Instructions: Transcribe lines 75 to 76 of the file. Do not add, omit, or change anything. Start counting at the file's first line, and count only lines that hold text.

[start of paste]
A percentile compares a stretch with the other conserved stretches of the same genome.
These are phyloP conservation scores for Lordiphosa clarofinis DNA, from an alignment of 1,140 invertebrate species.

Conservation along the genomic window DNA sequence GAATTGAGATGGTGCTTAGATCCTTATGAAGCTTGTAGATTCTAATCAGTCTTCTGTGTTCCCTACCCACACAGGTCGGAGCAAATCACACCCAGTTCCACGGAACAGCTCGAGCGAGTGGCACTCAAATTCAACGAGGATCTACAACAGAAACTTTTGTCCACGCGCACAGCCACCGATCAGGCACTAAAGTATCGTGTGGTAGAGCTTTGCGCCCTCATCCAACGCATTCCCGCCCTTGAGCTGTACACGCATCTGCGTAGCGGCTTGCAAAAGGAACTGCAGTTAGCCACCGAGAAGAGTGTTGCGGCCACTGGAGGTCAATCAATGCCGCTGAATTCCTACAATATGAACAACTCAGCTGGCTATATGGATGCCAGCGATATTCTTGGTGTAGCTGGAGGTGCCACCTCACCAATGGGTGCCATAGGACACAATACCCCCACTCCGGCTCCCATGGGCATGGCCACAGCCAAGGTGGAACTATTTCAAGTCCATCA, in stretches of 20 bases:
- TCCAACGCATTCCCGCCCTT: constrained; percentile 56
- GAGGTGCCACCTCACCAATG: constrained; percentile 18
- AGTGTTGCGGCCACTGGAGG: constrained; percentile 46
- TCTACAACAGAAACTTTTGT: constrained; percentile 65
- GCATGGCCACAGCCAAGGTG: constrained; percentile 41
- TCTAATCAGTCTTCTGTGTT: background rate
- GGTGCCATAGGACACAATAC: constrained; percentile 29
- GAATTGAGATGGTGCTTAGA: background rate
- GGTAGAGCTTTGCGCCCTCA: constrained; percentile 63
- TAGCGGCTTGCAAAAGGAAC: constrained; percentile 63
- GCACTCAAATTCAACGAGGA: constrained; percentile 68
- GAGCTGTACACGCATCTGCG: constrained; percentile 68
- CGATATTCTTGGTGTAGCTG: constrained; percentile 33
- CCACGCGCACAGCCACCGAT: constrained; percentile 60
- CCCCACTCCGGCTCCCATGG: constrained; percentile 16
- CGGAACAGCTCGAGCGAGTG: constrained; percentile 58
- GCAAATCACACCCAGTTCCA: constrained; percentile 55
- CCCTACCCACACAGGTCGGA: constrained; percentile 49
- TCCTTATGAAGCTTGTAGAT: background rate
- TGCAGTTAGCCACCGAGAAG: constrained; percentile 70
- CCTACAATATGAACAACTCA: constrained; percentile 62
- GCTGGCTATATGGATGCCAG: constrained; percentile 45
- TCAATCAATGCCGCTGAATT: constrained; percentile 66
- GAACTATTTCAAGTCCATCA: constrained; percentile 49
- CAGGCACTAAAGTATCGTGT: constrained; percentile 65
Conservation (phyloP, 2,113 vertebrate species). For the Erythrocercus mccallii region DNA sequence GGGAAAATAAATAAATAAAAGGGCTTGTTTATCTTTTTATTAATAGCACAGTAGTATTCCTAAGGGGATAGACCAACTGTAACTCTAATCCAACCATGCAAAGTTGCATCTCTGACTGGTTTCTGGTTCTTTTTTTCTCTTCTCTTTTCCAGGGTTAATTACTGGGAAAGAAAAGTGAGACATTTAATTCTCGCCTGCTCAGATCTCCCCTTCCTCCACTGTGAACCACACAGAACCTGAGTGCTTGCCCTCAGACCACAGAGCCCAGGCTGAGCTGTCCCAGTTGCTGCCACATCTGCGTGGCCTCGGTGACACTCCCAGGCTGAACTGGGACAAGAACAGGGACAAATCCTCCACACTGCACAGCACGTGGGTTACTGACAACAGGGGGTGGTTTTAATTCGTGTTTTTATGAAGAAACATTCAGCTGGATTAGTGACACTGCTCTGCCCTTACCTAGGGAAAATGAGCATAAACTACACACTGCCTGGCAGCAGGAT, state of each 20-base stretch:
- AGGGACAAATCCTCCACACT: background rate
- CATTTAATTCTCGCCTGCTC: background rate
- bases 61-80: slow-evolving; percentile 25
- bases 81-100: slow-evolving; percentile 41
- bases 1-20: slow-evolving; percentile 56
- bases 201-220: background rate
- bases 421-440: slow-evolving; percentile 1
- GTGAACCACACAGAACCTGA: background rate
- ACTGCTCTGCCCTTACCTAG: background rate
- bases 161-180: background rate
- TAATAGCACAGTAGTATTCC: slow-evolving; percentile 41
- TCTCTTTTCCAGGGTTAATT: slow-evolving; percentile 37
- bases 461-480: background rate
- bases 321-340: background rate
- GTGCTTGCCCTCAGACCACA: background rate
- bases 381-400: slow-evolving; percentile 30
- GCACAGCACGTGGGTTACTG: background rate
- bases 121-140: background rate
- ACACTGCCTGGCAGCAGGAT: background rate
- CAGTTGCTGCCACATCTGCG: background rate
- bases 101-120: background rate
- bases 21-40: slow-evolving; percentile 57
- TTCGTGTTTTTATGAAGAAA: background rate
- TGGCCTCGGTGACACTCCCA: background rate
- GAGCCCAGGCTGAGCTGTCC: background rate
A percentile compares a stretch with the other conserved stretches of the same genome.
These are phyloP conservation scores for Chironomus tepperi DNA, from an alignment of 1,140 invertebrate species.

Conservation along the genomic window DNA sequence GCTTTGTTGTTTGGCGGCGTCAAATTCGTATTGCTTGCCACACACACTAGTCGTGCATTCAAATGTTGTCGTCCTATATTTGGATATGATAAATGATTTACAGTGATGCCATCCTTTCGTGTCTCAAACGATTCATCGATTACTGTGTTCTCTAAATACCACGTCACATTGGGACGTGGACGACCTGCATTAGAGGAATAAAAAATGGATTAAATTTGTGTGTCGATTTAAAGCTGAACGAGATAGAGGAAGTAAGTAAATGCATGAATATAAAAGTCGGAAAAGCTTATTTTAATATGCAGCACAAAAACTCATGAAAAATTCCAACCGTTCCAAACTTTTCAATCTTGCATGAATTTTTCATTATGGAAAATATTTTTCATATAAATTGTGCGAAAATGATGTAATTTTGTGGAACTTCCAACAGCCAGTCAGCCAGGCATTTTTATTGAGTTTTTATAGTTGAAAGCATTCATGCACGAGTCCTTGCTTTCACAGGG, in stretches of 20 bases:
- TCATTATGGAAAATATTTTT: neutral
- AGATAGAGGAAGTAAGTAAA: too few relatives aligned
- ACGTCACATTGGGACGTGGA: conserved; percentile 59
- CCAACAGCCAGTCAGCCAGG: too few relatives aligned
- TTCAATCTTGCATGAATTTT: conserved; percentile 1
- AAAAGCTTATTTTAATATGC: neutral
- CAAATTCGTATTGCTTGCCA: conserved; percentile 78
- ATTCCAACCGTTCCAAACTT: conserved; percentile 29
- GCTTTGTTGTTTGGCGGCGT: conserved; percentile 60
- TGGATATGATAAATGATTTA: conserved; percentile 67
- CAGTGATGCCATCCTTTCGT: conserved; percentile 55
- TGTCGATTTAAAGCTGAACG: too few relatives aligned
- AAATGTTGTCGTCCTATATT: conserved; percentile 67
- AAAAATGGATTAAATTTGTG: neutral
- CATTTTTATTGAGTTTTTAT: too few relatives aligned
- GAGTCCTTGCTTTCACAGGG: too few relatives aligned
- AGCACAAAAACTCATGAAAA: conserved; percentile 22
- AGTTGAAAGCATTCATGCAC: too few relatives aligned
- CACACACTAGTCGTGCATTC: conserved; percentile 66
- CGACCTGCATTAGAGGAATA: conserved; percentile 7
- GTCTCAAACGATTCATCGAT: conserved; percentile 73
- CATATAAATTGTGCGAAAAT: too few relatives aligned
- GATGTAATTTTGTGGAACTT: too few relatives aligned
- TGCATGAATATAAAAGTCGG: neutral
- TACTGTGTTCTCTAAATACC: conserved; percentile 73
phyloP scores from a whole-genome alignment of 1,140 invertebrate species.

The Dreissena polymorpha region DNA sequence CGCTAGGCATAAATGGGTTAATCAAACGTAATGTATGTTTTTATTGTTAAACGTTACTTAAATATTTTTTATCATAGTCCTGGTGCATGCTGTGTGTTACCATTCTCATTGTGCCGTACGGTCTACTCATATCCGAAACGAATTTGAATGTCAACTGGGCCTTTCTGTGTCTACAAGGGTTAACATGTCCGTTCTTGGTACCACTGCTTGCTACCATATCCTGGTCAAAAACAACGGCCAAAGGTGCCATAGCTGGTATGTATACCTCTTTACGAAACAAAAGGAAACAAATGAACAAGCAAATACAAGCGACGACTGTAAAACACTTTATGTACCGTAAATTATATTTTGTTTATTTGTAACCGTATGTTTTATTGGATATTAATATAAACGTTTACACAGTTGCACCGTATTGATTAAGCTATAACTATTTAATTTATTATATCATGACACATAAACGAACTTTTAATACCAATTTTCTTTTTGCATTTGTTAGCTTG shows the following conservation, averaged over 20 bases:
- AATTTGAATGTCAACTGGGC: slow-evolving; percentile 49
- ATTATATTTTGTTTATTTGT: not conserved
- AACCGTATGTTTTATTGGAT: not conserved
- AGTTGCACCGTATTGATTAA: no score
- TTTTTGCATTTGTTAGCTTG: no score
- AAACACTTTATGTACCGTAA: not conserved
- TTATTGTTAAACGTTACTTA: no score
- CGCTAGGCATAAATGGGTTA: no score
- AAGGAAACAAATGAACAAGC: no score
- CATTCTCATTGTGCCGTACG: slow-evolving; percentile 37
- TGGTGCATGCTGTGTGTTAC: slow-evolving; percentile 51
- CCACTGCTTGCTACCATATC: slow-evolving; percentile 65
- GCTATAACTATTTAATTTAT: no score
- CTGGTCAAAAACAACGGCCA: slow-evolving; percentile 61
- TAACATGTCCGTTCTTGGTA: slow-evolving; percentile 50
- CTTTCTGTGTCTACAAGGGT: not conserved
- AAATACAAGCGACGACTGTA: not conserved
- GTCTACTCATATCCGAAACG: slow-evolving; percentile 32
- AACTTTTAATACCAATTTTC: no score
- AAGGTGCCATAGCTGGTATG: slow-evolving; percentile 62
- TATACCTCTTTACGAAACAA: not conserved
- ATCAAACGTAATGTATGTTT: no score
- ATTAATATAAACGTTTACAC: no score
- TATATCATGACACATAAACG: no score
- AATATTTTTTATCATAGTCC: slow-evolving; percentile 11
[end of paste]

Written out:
- AGTTGAAAGCATTCATGCAC: too few relatives aligned
- CACACACTAGTCGTGCATTC: conserved; percentile 66